Tuesday, June 14, 2011

Turkey Divan and fear of pie-ing

When I was growing up, my mother was a competent cook who presented the simple, basic foods of the day. She didn't experiment much but stuck to her familiar repertoire. We had homemade sloppy joes, chili, boiled dinners, fish sticks, awesome potato and macaroni salads, and the occasional breakfast for dinner (which began my guilty love affair with Spam).

I still occasionally get a craving for macaroni mixed with sliced hot dogs and tomato soup or stewed tomatoes.

She occasionally made homemade bread, pickles, cinnamon rolls, and the best brownies I've ever eaten.

At the time I couldn't tell how she felt about cooking. It seemed like something that just needed to get done, and registered a sort of emotional neutral.

With two notable exceptions.

First, pie crust. For some reason making pie crust sent her into a tizzy. She had a primal fear of tearing. I eventually learned to leave the house when pie was in the making.

The results always turned out beautifully; the fluting on the crust looked like a picture from a magazine. I can't replicate it.

But was it really worth it?

Keep in mind, this was before the days of Xanax, and she wasn't a drinker. Where was all that angst supposed to go?

To this day, the legacy of crust avoidance continues. I still fear the pie shell. I can only pray that my children will break the cycle and step into tart freedom. But only time will tell.

The second example of Mom's emotional cooking was the day she made chicken divan for a ladies event.

My mother was never the kind of woman who attended bridge parties or things of that sort. She was too busy working. I'm not sure what event therefore prompted the divan debacle, but it did involve ladies. And so I couldn't help but notice the recipe below, the starring dish of a Ladies Luncheon menu.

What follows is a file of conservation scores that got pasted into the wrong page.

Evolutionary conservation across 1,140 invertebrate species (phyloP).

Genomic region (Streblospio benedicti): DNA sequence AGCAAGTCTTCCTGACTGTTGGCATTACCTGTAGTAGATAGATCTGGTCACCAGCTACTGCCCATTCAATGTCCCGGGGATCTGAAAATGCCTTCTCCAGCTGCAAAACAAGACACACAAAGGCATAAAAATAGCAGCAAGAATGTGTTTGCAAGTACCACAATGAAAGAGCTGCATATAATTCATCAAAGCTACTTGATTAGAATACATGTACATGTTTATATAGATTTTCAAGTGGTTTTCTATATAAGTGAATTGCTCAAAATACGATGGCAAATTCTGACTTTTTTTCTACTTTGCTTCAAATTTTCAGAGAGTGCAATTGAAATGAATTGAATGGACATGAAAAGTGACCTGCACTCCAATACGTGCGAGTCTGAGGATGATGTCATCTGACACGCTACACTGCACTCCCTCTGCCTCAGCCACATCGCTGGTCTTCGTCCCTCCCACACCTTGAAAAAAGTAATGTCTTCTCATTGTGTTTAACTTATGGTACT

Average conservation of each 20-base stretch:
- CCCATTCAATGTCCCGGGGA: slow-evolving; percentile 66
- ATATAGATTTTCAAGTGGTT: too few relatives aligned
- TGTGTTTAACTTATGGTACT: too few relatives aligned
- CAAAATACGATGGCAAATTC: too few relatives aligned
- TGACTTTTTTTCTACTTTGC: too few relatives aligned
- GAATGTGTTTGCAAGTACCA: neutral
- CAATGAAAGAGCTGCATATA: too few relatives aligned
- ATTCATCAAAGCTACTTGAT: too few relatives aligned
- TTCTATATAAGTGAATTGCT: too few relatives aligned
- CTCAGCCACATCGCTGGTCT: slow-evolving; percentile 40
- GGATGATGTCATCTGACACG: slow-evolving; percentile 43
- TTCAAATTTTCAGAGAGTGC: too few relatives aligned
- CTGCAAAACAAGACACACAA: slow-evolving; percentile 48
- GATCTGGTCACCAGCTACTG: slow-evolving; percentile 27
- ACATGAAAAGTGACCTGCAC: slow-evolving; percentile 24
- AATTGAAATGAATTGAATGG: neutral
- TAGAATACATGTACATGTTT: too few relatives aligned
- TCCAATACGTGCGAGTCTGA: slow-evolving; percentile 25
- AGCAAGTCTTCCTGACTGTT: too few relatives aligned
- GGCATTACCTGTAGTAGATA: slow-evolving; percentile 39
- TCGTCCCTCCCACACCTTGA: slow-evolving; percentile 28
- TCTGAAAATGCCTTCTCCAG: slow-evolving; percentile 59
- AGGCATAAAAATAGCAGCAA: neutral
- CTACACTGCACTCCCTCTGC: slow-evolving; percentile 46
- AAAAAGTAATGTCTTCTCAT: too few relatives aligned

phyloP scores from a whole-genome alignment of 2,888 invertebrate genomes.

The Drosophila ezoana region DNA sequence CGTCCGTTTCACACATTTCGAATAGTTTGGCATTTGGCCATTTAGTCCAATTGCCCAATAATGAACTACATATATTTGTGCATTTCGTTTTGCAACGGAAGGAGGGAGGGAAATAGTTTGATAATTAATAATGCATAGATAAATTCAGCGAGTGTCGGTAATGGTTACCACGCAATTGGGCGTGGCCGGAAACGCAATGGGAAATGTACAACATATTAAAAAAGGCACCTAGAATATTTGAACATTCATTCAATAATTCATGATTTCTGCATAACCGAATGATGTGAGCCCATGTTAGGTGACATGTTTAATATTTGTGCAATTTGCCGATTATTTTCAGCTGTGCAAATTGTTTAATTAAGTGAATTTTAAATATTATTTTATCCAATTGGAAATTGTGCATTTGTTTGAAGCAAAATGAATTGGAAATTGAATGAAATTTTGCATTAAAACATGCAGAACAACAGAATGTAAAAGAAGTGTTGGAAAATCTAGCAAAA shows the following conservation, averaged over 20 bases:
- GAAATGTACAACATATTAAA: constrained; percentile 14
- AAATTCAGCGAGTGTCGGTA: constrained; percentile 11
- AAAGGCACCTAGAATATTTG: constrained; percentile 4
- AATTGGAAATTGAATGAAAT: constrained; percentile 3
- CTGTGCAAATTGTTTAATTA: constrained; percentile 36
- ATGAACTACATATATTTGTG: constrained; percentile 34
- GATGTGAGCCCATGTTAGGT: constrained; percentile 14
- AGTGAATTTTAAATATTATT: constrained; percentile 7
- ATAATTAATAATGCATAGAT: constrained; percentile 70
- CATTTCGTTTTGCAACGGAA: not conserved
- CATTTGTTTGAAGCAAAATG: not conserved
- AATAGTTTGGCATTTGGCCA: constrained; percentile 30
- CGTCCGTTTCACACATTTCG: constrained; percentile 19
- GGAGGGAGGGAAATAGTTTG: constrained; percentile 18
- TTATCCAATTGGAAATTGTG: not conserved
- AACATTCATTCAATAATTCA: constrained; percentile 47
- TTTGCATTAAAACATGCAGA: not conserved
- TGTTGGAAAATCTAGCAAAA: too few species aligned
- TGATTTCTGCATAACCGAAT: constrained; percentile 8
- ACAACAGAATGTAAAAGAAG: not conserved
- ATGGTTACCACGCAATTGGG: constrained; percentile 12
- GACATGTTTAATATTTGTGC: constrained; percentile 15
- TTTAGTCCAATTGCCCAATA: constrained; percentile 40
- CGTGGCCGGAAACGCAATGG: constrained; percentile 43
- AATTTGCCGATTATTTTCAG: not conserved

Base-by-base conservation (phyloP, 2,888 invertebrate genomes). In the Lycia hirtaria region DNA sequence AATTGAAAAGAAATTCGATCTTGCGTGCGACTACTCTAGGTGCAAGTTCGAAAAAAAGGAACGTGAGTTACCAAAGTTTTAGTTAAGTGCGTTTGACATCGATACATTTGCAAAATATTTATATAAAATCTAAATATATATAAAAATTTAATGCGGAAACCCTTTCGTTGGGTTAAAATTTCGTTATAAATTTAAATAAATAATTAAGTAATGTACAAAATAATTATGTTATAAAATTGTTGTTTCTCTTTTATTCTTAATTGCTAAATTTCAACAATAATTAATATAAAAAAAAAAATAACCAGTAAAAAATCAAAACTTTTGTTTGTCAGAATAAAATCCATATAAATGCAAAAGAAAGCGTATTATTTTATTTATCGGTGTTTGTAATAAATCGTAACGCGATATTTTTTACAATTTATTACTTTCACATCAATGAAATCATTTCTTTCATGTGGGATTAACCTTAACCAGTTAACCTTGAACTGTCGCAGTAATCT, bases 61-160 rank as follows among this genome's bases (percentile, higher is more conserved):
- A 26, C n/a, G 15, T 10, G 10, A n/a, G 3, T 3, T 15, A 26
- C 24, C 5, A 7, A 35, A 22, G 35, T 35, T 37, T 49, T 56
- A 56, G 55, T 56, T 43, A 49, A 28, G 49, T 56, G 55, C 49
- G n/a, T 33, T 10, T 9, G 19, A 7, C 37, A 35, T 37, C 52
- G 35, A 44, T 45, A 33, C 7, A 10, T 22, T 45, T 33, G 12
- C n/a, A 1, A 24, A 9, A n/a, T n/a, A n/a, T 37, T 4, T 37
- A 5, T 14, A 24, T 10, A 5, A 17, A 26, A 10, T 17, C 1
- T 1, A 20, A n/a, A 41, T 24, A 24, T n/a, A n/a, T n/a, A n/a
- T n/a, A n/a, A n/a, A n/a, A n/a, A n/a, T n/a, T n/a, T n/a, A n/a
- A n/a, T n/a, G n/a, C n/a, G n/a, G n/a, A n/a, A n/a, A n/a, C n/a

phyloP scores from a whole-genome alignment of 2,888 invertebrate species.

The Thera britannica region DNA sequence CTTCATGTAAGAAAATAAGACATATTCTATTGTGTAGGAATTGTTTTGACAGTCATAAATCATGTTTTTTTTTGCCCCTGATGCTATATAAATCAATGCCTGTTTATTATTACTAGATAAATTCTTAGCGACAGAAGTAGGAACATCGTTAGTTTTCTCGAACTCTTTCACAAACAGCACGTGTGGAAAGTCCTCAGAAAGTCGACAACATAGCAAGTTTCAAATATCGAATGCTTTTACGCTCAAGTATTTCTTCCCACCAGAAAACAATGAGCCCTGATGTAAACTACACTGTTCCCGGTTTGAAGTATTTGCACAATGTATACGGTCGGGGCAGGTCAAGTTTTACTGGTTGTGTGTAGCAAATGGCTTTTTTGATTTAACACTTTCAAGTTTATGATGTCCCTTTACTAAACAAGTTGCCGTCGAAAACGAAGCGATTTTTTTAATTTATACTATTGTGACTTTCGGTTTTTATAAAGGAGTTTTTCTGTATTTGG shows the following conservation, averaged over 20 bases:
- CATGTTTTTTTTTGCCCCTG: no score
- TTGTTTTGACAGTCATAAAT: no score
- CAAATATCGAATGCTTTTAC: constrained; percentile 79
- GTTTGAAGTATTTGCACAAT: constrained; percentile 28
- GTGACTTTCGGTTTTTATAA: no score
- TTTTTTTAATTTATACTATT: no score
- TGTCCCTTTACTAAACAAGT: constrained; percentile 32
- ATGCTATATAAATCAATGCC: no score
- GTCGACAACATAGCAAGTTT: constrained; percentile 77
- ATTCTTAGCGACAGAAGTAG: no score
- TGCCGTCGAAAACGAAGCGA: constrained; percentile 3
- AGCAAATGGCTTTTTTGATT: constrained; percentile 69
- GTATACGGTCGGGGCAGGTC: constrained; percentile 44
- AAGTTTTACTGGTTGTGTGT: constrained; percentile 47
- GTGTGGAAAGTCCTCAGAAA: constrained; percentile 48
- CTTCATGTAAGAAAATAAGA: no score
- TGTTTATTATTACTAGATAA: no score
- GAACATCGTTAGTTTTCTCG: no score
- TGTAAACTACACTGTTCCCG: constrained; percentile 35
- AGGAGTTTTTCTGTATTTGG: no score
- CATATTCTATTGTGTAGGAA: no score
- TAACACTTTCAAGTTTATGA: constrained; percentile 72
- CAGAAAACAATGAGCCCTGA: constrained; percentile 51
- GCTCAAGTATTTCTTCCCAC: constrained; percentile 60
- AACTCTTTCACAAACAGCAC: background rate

Looking back I know that it wasn't the recipe itself that gave her agita. Especially now, when I see her making spinach souffles, marinated asparagus, complicated desserts and many other dishes.

It was Something Else.

I'm guessing her fear was all about expectations. She didn't want to disappoint anyone. Same as with the pies.

Luckily she no longer seems to be burdened with such unnecessary food fears. Cooking after all is about love, and sharing. It is a gift of self, and should be judged as such.

That being said, I don't think I've ever made chicken divan. Nor am I planning to.

But for those of you adrenalin junkies who like to live on the edge, here's the recipe from the book.

Turkey Divan

1 1/2 lb. fresh broccoli or 2 pkg. (10oz. each) frozen broccoli spears
6 slices turkey (about 1/4" thick) or 1 1/2 to 2 cups pieces of turkey
6 slices cheese
1 can (14 1/2oz.) evaporated milk
1 can (10 1/2oz.) mushroom soup
1 can (3 1/2oz.) French fried onion rings

Heat oven to 350 degrees (mod.). Cook broccoli to crisp-tender stage. Put turkey in bottom of oblong baking dish, 11 1/2 x 7 1/2 x 1 1/2". Cover with broccoli; top with cheese slices and cover with mixture of milk and soup. Bake 25 min. Cover with onion rings and bake 5 min. more. 4 to 6 servings.

1 comment:

  1. Cooking mixed with memories,family and laughter.Reading this was like desert.